The Public Humanist

"I could do that"

In art history survey classes, when I get up to Jackson Pollock, I invariably have a student who says, “I could do that.” And my response is always the same: “Go ahead. If you can make a credible Jackson Pollock, you’ll get an automatic A in my class.” Only one student has ever taken me up on the offer.

Last week, I went to see the Tara Donovan exhibit at the Institute of Contemporary Arts in Boston (open through January 4, 2009) and my first thought was: “I could do that.” This is not meant to demean Ms. Donovan or her art; on the contrary, my thought came with a feeling of elation and joy and inspiration.

Donovan, a 2008 recipient of a MacArthur “genius” grant, uses mundane, manufactured objects in huge quantities to create astonishingly affecting sculptures. Millions of straight metal pins poured into a mold find enough tension in each other to adhere into a cube – not perfectly, as the scattered pins on the gallery floor can attest.

In another room, hundreds of yards of Scotch tape has been folded against itself and laid on its side. From the distance of just a few feet, “Nebulous,” looks like foam or mist.

Each piece has a wonderful transforming effect. From afar each sculpture looked like part of the natural world: foam, stalagmites, sea anemone. Upon closer inspection, these organic forms reveal themselves to be tape, or clear buttons, or paper plates.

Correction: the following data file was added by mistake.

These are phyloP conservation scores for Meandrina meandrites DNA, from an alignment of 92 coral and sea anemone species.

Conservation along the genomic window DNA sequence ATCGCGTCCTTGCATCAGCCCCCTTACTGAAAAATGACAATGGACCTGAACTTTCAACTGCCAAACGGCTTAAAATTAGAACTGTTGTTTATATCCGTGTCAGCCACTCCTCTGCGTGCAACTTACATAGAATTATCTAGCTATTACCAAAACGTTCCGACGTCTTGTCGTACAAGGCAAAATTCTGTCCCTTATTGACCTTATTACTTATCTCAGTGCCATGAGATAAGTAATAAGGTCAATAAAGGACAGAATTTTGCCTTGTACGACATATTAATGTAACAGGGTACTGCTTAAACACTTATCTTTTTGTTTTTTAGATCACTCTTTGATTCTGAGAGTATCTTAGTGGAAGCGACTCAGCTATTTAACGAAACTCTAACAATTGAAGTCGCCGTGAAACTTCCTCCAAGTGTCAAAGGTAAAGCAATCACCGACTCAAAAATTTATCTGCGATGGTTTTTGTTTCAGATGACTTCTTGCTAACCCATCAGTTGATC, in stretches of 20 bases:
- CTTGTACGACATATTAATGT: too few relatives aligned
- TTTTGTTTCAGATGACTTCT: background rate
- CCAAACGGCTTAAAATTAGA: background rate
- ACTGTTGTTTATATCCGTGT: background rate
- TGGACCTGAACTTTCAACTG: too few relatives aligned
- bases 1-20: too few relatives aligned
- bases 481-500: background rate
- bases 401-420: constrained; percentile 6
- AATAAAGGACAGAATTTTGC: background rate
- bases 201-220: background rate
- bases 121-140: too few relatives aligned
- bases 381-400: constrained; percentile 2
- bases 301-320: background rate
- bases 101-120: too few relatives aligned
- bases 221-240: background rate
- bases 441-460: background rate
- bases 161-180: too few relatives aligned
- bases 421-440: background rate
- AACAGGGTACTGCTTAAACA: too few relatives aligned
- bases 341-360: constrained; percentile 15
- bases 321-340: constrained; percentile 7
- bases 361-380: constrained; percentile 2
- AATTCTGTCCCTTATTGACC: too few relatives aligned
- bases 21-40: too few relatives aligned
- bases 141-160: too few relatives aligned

As a viewer, I’ve just described the process backwards. Donovan, the artist, somehow saw how ordinary tape or buttons or plates could become beautiful. The initial transformation was from the ordinary into art.

Donovan’s process is (mostly) obvious from looking at the end product. Once you see what she’s done, there’s really nothing to prevent any one of us from playing around with the idea. Like Jackson Pollock, it’s easy to feel like you could do it yourself.

I mean, any one of us, with a million plastic drinking straws could stack them up against a wall and possibly create an effect as beautiful and compelling as Donovan’s. Of course, not many of us have the materials or time to make such a replica. And I have a hard enough time with Scotch tape just wrapping a present, much less create an intricate work of art with it. And it’s doubtful that anyone other than Donovan could have conceived of these sculptures in the first place.

So I couldn’t really do it myself.

But. That one student who took me up on the offer to make a Jackson Pollock? She had two kids, a teenage daughter and a pre-teen son. They spent an afternoon flinging paint at poster board and the results were passable (the son’s was the most “Pollock-esque”). My student said it was the most fun she had had with her kids in a while.

“I could do that” should be reframed as a declaration of joy and wonder and not cynicism at the opaque tastes of the art world. I might not be able to create a work as spectacular as Donovan’s, but I could certainly play around with forms, to look carefully at the stuff I have lying around and to have fun. Yeah, I could do that.

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